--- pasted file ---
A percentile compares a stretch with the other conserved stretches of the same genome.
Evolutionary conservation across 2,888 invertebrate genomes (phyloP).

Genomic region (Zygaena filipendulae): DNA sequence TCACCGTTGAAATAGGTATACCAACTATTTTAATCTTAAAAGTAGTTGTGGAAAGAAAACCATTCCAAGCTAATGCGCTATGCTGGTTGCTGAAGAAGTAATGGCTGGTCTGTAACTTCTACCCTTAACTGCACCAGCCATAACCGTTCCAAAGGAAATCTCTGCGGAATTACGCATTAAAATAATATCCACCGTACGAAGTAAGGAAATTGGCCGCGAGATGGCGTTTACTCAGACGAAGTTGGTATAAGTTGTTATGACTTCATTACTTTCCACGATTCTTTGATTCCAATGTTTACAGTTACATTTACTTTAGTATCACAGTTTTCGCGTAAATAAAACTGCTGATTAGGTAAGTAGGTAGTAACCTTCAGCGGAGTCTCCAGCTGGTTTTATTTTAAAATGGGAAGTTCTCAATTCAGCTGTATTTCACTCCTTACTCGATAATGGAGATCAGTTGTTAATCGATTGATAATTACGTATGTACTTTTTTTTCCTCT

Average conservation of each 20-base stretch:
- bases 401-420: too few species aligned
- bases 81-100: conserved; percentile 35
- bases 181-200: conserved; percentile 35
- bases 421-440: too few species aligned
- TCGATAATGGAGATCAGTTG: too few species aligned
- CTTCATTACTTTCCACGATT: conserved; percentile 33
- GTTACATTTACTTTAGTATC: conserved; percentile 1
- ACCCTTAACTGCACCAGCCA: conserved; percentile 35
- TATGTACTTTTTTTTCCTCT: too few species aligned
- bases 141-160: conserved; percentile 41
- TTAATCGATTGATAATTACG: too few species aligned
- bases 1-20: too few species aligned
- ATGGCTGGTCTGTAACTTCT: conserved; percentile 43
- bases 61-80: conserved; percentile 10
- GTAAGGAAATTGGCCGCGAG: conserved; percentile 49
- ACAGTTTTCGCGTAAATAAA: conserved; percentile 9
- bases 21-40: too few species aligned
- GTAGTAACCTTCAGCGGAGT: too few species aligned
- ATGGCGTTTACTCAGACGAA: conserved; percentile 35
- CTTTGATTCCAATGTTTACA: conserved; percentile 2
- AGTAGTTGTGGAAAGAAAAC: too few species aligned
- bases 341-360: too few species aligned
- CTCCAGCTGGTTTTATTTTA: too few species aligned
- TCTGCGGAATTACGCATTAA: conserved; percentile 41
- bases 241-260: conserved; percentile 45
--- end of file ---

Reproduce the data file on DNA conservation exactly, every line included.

A percentile compares a stretch with the other conserved stretches of the same genome.
Evolutionary conservation across 2,888 invertebrate genomes (phyloP).

Genomic region (Zygaena filipendulae): DNA sequence TCACCGTTGAAATAGGTATACCAACTATTTTAATCTTAAAAGTAGTTGTGGAAAGAAAACCATTCCAAGCTAATGCGCTATGCTGGTTGCTGAAGAAGTAATGGCTGGTCTGTAACTTCTACCCTTAACTGCACCAGCCATAACCGTTCCAAAGGAAATCTCTGCGGAATTACGCATTAAAATAATATCCACCGTACGAAGTAAGGAAATTGGCCGCGAGATGGCGTTTACTCAGACGAAGTTGGTATAAGTTGTTATGACTTCATTACTTTCCACGATTCTTTGATTCCAATGTTTACAGTTACATTTACTTTAGTATCACAGTTTTCGCGTAAATAAAACTGCTGATTAGGTAAGTAGGTAGTAACCTTCAGCGGAGTCTCCAGCTGGTTTTATTTTAAAATGGGAAGTTCTCAATTCAGCTGTATTTCACTCCTTACTCGATAATGGAGATCAGTTGTTAATCGATTGATAATTACGTATGTACTTTTTTTTCCTCT

Average conservation of each 20-base stretch:
- bases 401-420: too few species aligned
- bases 81-100: conserved; percentile 35
- bases 181-200: conserved; percentile 35
- bases 421-440: too few species aligned
- TCGATAATGGAGATCAGTTG: too few species aligned
- CTTCATTACTTTCCACGATT: conserved; percentile 33
- GTTACATTTACTTTAGTATC: conserved; percentile 1
- ACCCTTAACTGCACCAGCCA: conserved; percentile 35
- TATGTACTTTTTTTTCCTCT: too few species aligned
- bases 141-160: conserved; percentile 41
- TTAATCGATTGATAATTACG: too few species aligned
- bases 1-20: too few species aligned
- ATGGCTGGTCTGTAACTTCT: conserved; percentile 43
- bases 61-80: conserved; percentile 10
- GTAAGGAAATTGGCCGCGAG: conserved; percentile 49
- ACAGTTTTCGCGTAAATAAA: conserved; percentile 9
- bases 21-40: too few species aligned
- GTAGTAACCTTCAGCGGAGT: too few species aligned
- ATGGCGTTTACTCAGACGAA: conserved; percentile 35
- CTTTGATTCCAATGTTTACA: conserved; percentile 2
- AGTAGTTGTGGAAAGAAAAC: too few species aligned
- bases 341-360: too few species aligned
- CTCCAGCTGGTTTTATTTTA: too few species aligned
- TCTGCGGAATTACGCATTAA: conserved; percentile 41
- bases 241-260: conserved; percentile 45